But we saw how Hollywood’s best shot at discursive propaganda – Michael Moore’s Fahrenheit 911 — could not save us from four more years of The Decider. Something more intuitive was called for in the face of the Trump Inevitability (or the Jeb Redundancy, or the Bern Ultimatum). My epiphany consisted of two parts: that Matt Damon and his friends knew exactly what they were doing; and that Digital Babe is Hillary Clinton.
Think about it — she’s strong, ambitious, politically savvy to the point of Machiavellianism, she has deep sympatico with Silicon Valley — and she’s a Babe! They even give her a Benghazi-like failed mission costing the lives of several American operatives and threatening to torpedo her career (though the audience knows all along that it’s the Bad Daddy trying to throw her under the bus). Julian Assange represents Julian Assange, but he also represents Bernie Sanders and the entire Generation Occupy, who are clearly the target demographic here.
Generation Occupy grew up with Bourne, identifying with his bafflement and rage at the hypocrisy and corruption endemic to government and business. The first Bourne movie was originally scheduled to be released in September 2001, so its arrival six months later actually coincided with the first delayed waves of widespread cognitive dissonance generated between the protectionist rhetoric of the 9/11 response and the actual predatory behavior of the ruling military industrial complex.
I had to back-engineer this logic from my epiphany, and I believe it’s solid, but it’s a mistake to take these correspondences literally. “Jason Bourne” operates subliminally — or at least liminally, in an optically and sonically triggered twilight state of neurological receptivity — and the actual details are promiscuous, polymorphous, and fuzzy. The characters are dreamlike, blurry composites — you know when you dream about some one and they don’t look or act or talk the way they do in real life, but in the dream you know it’s them?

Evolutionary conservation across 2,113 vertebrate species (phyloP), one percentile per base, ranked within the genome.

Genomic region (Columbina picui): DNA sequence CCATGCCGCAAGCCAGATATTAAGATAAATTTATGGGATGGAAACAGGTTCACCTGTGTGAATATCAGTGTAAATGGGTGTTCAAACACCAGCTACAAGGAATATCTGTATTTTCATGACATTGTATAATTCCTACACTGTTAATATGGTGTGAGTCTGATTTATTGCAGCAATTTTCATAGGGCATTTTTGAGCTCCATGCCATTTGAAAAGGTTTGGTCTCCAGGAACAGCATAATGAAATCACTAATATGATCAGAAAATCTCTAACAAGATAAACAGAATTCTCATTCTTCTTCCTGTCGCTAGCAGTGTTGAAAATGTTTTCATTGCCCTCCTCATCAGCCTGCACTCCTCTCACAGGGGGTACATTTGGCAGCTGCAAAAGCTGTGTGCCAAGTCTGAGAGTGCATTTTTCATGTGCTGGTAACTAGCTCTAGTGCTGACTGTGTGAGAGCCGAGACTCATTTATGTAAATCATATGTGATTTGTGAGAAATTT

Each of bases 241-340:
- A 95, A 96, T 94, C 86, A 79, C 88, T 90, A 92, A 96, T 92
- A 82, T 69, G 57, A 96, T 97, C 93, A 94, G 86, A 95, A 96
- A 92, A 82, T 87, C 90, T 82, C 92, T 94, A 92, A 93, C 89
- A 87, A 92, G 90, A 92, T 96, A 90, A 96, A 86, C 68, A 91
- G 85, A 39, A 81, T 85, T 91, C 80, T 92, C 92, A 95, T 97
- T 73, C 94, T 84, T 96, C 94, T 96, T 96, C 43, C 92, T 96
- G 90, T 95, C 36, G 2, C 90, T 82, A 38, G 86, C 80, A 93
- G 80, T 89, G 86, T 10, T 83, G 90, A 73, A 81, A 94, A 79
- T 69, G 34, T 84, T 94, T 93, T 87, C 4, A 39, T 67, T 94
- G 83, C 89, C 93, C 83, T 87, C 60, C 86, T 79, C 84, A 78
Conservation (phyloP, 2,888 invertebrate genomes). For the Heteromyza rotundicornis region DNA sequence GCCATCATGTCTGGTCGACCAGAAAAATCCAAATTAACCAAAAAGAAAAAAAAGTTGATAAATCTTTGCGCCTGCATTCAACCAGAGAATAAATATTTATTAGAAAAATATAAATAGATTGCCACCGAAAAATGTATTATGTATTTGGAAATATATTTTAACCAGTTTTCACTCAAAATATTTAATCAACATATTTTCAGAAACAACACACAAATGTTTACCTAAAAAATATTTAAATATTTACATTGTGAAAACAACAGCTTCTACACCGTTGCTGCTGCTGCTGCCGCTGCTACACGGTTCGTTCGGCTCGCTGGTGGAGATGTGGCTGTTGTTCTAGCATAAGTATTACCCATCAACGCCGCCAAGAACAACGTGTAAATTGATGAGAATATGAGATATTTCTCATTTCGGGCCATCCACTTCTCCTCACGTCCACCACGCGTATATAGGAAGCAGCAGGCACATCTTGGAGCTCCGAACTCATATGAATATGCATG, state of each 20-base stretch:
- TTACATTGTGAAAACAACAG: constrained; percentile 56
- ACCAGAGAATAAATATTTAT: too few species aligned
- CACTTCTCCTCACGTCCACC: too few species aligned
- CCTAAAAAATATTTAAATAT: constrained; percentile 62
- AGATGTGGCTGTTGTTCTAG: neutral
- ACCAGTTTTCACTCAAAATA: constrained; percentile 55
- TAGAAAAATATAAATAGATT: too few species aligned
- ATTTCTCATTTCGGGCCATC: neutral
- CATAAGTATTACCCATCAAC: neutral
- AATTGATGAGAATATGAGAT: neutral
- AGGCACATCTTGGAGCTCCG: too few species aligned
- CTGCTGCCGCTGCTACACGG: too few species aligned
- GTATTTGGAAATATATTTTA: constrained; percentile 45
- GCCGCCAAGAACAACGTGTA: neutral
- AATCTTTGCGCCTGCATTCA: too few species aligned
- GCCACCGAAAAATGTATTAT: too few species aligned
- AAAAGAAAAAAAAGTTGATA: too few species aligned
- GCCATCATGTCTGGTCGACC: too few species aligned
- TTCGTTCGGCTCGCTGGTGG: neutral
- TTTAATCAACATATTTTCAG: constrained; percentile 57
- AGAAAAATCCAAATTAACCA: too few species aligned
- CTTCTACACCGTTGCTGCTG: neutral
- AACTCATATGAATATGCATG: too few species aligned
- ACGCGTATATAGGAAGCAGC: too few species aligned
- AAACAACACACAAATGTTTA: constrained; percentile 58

But this is the message I think is unmistakably embedded in this deliberately cartoonish mythology, and delivered deep into the viewer’s unconscious using state of the art psychotronic mind-control technology (at least as far as what’s legal to deploy openly on a paying audience): “The cold war military industrial complex — and its attendant paranoia, corruption, and prejudices — has been removed from power. Set to replace it is a benevolent global digital corporate empire still in its birth throes, but unavoidable. And made in America!”
“The terror threat, the threat of violence inflicted on our bodies and those of those we love, is a very real and present danger. The radical left — while it may use rhetoric that appeals to our fondest ideals about society and our species potential — are at best dangerously naive and at worst up to their usual no-good commie bastard tricks. Hate our freedom. Way of life. Conomy. Taxes taxes taxes. Won’t somebody please think of the children? They are craving electrolytes!” But I digress. Ahem.
“Hillary may have made some mistakes in the past, she may have compromised with the cold war military industrial complex, but it was only to get to a position of power so that she could help and guide her real friends, the Digital People, in the responsible and ethical establishment of a digital global power network that will very probably transform the nature of nationhood and government forever. In or out? Which side are you on?”
So that’s this month’s report from the He-Man Action Movie Appreciation Society, we hope we’ve helped you sort out the ol’ bang-for-buck ratio. Stay tuned for the next He-Man Action Movie Appreciation Society report, when we will be looking at The Accountant, a film that finally addresses the question “What if Good Will Hunting was a chick and Jason Bourne banged her and they had an inbred baby that was all like Shine-meets-Transporter and turns out to be the other guy from Good Will Hunting?” Whoa.